Wednesday, 9 July 2014

First Things First...

What is Vinegar


Vinegar is a liquid consisting mainly of acetic acid (CH3COOH) and water. The acetic acid is produced by the fermentation of ethanol by acetic acid bacteria.[1] Vinegar is now mainly used as a cooking ingredient, but historically, as the most easily available mild acid, it had a great variety of industrial, medical, and domestic uses, some of which (such as a general household cleaner) are still promoted today.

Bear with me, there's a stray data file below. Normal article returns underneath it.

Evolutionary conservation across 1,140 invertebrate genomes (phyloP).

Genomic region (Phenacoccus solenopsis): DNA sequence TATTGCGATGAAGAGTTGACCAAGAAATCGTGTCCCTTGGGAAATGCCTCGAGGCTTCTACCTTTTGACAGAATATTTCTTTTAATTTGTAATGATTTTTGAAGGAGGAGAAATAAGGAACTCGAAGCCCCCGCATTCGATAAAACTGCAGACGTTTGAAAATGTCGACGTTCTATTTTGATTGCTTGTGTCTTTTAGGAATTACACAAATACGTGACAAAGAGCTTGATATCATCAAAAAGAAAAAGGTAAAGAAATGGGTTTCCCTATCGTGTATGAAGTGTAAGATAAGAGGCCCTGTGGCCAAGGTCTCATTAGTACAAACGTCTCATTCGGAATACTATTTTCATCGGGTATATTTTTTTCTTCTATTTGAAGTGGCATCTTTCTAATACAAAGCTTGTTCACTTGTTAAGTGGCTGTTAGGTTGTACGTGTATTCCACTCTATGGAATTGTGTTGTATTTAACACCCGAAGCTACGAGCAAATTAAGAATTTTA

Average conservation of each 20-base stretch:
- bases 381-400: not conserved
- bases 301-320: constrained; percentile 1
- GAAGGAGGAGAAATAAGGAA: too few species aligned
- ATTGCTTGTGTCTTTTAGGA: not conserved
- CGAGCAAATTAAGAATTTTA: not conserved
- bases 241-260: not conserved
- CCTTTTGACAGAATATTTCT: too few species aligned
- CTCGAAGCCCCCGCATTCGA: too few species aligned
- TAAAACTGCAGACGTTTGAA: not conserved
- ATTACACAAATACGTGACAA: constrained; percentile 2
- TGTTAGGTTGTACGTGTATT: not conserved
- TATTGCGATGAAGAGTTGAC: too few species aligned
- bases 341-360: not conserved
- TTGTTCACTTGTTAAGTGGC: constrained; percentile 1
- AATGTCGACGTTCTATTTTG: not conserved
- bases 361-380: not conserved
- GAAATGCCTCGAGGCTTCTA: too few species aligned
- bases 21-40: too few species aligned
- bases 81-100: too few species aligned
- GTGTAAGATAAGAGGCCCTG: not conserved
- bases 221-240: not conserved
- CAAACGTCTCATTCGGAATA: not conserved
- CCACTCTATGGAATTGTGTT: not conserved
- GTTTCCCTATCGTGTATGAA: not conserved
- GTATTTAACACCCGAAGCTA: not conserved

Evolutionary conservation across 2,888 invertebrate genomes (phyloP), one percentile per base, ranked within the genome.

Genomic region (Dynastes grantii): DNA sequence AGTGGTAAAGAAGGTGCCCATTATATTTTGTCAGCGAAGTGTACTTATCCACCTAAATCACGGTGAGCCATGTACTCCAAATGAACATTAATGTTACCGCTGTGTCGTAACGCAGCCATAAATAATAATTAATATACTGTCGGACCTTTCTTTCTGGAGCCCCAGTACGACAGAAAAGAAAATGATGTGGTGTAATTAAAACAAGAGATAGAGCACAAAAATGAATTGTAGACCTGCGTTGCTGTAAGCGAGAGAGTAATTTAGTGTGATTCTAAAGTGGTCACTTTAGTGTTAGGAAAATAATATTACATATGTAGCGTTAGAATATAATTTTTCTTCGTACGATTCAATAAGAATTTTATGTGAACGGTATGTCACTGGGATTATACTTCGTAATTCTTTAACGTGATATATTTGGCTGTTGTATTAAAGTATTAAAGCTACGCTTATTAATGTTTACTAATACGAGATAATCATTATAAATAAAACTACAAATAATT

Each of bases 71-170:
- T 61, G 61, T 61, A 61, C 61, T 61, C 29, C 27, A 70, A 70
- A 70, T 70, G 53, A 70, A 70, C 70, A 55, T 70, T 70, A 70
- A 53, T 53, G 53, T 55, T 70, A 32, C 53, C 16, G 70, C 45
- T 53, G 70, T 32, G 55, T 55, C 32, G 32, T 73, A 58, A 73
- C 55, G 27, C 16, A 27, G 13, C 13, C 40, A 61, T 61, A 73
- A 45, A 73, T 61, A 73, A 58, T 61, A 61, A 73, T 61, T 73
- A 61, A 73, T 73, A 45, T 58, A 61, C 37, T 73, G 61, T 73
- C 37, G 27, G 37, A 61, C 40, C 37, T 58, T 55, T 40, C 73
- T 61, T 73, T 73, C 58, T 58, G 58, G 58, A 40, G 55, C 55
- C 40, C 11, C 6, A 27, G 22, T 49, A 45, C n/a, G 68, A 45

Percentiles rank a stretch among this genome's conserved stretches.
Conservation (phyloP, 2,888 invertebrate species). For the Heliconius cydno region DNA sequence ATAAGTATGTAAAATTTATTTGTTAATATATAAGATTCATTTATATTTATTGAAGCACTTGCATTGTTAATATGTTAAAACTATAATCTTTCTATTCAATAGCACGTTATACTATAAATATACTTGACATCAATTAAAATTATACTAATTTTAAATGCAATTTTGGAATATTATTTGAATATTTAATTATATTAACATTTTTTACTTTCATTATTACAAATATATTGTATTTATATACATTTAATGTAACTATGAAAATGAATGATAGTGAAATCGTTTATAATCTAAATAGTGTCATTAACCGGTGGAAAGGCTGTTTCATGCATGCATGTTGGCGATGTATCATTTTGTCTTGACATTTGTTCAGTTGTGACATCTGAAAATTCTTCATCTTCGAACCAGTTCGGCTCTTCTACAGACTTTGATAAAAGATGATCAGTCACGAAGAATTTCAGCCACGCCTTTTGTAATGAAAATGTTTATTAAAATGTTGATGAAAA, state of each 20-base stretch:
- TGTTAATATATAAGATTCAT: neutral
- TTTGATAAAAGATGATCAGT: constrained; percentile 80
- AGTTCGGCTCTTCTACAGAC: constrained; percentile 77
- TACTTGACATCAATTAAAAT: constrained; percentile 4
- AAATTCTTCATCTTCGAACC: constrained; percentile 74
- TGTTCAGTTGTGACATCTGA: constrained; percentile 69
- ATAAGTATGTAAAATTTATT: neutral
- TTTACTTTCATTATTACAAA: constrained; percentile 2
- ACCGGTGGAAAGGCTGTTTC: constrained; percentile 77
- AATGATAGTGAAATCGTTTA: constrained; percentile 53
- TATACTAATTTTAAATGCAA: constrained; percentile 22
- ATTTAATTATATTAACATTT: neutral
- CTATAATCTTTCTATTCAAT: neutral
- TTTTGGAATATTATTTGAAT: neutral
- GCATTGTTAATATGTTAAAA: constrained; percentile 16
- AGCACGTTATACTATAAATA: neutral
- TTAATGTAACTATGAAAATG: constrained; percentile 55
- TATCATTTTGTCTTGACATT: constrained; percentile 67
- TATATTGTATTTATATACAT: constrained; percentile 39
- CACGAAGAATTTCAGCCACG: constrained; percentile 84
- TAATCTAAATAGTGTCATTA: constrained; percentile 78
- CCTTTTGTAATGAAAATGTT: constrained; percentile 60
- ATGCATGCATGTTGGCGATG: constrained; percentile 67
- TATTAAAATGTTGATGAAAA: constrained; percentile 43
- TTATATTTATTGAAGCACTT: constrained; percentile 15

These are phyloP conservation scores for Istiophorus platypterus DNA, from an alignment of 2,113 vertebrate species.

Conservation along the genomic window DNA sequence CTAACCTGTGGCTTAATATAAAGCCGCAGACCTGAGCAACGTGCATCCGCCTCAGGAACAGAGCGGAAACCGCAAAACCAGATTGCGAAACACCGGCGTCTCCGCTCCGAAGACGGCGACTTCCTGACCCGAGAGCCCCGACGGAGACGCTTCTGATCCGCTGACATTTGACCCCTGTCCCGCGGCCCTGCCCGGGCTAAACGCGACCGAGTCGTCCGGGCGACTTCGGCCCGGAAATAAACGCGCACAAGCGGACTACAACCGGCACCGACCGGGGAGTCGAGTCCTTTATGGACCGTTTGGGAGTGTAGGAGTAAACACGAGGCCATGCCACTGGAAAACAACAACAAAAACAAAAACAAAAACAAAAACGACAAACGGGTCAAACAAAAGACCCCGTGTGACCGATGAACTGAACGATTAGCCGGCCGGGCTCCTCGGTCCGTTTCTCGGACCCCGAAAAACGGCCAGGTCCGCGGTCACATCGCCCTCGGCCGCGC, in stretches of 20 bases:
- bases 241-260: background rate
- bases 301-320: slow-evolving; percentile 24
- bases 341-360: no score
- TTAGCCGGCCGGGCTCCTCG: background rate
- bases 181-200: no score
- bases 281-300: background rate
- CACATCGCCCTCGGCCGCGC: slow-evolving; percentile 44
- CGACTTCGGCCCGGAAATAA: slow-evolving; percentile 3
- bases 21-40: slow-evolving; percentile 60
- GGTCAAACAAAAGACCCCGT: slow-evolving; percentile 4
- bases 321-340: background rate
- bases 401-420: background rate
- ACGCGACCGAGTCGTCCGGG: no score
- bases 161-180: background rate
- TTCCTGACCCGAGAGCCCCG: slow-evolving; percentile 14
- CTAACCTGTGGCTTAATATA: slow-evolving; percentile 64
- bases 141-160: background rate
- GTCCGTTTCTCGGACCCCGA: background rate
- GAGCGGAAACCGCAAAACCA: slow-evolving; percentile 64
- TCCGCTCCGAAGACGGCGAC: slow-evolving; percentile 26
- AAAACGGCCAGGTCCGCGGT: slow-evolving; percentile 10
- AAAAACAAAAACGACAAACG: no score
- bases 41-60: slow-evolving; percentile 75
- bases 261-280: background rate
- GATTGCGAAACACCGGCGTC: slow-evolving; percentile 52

Commercial vinegar is produced either by fast or slow fermentation processes. In general, slow methods are used with traditional vinegars, and fermentation proceeds slowly over the course of months or a year. The longer fermentation period allows for the accumulation of a nontoxic slime composed of acetic acid bacteria. Fast methods add mother of vinegar (i.e., bacterial culture) to the source liquid before adding air using Aventuri pump system or a turbine to promote oxygenation to obtain the fastest fermentation. In fast production processes, vinegar may be produced in a period ranging from 20 hours to three days. With those fast processes, commercial vinegar contains residual alcohol

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